Random generation in the Working Memory dual-task paradigm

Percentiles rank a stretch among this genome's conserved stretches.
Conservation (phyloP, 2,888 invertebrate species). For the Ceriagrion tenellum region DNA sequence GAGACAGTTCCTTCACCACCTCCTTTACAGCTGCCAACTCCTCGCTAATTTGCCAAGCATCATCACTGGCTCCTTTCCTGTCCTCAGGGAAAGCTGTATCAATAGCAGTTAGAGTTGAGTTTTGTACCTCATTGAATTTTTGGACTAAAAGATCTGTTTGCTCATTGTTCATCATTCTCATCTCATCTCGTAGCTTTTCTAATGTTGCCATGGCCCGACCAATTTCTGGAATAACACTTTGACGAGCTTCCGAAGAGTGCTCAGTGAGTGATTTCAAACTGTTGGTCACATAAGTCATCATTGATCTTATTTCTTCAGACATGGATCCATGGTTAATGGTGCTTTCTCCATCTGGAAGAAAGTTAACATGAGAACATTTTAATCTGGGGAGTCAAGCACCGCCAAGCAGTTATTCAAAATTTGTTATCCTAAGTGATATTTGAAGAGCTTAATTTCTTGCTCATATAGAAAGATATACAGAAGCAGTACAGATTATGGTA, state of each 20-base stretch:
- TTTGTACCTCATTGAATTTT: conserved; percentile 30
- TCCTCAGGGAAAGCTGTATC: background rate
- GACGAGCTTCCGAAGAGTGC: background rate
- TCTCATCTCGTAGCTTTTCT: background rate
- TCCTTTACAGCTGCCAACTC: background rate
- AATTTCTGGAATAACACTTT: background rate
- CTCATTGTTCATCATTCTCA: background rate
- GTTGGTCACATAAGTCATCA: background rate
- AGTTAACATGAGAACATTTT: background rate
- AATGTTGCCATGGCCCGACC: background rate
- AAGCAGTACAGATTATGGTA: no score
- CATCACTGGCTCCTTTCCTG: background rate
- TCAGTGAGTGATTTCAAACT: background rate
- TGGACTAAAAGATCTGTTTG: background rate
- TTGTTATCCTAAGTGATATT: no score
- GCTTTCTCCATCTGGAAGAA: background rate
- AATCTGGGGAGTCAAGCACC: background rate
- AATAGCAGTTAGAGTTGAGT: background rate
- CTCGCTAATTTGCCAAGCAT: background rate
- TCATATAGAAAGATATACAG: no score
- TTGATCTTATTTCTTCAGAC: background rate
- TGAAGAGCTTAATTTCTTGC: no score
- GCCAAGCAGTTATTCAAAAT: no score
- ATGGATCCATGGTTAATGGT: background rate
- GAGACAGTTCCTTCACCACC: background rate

Much research into the Working Memory model (Baddeley & Hitch, 1974) has involved secondary task experiments, where secondary tasks of known requirements are performed concurrently with primary tasks of interest. The thesis has explored the use of Random Generation, a novel secondary task, in this paradigm. The task requires subjects to generate a string of items from a given response set, by calling out the items in as random a fashion as possible. Random generation tasks are held to make heavy demands on the Central Executive component of Working Memory (Baddeley, 1986 & 1990), and would seem to reflect the involvement of this component in dual-task studies. The work has addressed the experimental design, administration, and analysis of performance when random generation is used in secondary task experiments. Standard procedures were developed and used throughout, so that the inter-comparison of experiments was possible. Performance was measured by calculating redundancy indices (Hsingle, Hpairs, H2, and Evans' RNG) from one-hundred responses. Random generation from a set of ten numbers (1 to 10) was chosen for further exploration and development. Random number generation proved to be sensitive to primary task loading in a variety of situations. The stability of some aspects of performance between experiments may be questionable, but the overall picture is encouraging. However, there is a clear need for basic research to support more detailed cognitive modelling of the task, before it can be used with confidence in the Working Memory dual-task paradigm.